“Across the Waters” (“Fuglene over sundet”)
Germany and Denmark
1943 was a difficult time to be a Danish jazz musician playing in a style inspired by Django Reinhardt’s Hot Club of France but being Jewish was even more dangerous for Arne Itkin and his family. Denmark was an exception to the norm in occupied Europe, because of the high survival rate for Danish Jews and the extensive defiance among everyday Danes. Unfortunately, the October 6th tragedy in the seaside village of Gilleleje was the exception to the exception. Director Nicolo Donato takes us to the incident in “Across the Waters”.
At first, Itkin refused to believe there was any danger of French-style round-ups, because of the high degree of autonomy the protectorate government negotiated. He was wrong. As a result, his family was not as prepared as it should have been to find passage to Sweden (where his well-to-do in-laws were already safely established). For a while, Itkin kept carrying his guitar, believing it would help serve their needs in Sweden, but it would not survive the close calls on the road to Gillejele.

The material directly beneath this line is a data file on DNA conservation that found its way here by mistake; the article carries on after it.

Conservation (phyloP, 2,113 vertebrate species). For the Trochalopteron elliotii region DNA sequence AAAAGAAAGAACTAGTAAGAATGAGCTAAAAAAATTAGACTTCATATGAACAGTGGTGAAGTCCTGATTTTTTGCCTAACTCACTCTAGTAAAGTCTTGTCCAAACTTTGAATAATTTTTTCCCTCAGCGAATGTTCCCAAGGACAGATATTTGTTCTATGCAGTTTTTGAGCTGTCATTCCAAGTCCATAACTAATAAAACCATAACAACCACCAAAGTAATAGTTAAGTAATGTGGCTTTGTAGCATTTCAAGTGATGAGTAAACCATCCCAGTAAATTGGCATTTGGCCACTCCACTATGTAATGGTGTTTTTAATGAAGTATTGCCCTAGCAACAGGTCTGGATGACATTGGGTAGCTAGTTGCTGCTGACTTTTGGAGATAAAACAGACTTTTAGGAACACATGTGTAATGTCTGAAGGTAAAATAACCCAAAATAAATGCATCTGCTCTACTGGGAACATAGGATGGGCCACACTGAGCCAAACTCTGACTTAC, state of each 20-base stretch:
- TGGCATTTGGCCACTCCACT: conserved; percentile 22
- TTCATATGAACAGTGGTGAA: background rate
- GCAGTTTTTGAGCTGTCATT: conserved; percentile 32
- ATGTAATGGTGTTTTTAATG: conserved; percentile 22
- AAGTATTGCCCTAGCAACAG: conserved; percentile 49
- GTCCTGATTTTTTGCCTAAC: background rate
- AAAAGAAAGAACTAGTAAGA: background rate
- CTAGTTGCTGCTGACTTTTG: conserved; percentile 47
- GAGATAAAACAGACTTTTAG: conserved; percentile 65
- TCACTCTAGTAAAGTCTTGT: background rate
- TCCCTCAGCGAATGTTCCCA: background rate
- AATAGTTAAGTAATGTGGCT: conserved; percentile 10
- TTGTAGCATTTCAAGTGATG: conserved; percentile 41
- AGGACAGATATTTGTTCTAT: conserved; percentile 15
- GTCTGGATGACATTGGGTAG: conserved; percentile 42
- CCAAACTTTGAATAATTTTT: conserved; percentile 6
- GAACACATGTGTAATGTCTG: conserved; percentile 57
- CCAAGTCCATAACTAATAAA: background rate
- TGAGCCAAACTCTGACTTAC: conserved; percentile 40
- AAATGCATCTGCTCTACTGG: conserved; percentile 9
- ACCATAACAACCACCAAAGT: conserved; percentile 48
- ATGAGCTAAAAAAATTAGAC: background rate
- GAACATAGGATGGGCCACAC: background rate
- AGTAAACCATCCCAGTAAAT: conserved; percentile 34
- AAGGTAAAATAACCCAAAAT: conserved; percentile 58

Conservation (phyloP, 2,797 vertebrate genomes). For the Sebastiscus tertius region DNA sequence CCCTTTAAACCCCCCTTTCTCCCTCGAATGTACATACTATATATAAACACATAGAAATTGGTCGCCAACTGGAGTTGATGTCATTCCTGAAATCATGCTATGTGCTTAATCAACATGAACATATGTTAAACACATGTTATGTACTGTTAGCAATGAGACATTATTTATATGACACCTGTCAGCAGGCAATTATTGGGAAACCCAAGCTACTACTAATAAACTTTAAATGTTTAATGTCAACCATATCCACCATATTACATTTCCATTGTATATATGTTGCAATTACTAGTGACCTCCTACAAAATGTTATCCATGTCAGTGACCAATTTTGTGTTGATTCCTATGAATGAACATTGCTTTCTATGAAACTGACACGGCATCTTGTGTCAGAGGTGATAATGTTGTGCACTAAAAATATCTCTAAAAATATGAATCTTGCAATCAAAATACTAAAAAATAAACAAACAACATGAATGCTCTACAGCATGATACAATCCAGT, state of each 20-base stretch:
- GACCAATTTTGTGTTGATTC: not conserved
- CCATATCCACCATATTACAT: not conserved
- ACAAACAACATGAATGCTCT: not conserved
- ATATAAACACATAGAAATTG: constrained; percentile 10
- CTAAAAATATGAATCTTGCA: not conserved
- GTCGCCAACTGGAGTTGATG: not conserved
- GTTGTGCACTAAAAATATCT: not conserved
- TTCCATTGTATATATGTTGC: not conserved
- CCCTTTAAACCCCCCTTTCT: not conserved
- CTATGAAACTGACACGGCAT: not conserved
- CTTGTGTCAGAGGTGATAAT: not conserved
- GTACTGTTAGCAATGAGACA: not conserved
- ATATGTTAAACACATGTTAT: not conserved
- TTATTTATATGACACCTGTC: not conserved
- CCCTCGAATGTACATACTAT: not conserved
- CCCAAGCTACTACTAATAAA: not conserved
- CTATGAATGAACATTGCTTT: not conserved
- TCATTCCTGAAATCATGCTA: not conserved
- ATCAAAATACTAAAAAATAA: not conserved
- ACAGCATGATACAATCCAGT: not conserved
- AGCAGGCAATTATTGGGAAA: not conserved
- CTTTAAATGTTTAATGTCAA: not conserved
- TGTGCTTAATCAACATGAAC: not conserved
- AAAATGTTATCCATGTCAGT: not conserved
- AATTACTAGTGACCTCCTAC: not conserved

Most of the Calvinistic Gilleleje villagers believe it is their Christian duty to aid all Jewish refugees, especially Niels Børge Lund Ferdinansen, the unofficial leader of the skippers and Donato’s grandfather. Unfortunately, “his brother-in-law Kaj is an exploitative war-profiteer—and that’s when he is at his best.”
What happened is probably the ugliest incident in Danish history as a way of portraying the best of the Danish resistance. Both Jews and ostensibly Christian villagers alike make bad decisions and act disgracefully out of fear or panic. Yet, it is true that the overwhelming majority of the village refused to participate in injustice. As Arne and Miriam Itkin, David Dencik and Danica Curcic hardly have time to catch their breath during the first part of the film.
There have been many well-meaning, competently executed survivor stories previously dramatized on the big screen before, but in this case, music makes a difference. We first meet Arne Itkin at a bar in Copenhagen and Denmark has collaborated with the Germans and thus escaped the worst hardships until now. Arne is a jazz musician, husband and father. When his wife Miriam tells him that the Germans are after the Danish Jews, he thinks this is merely rumor. However. it’s not long before the Itkin family has to flee in the dark and darkness of the night.
While more than 7000 Jews were displaced from Denmark to Sweden, Danish seamen earned a lot of money to help them cross the strait. Thus the film shows a slightly darker and more dirty side of the relief work. Donato was inspired by his grandfather’s stories and his sense of reality makes all the events even more touching.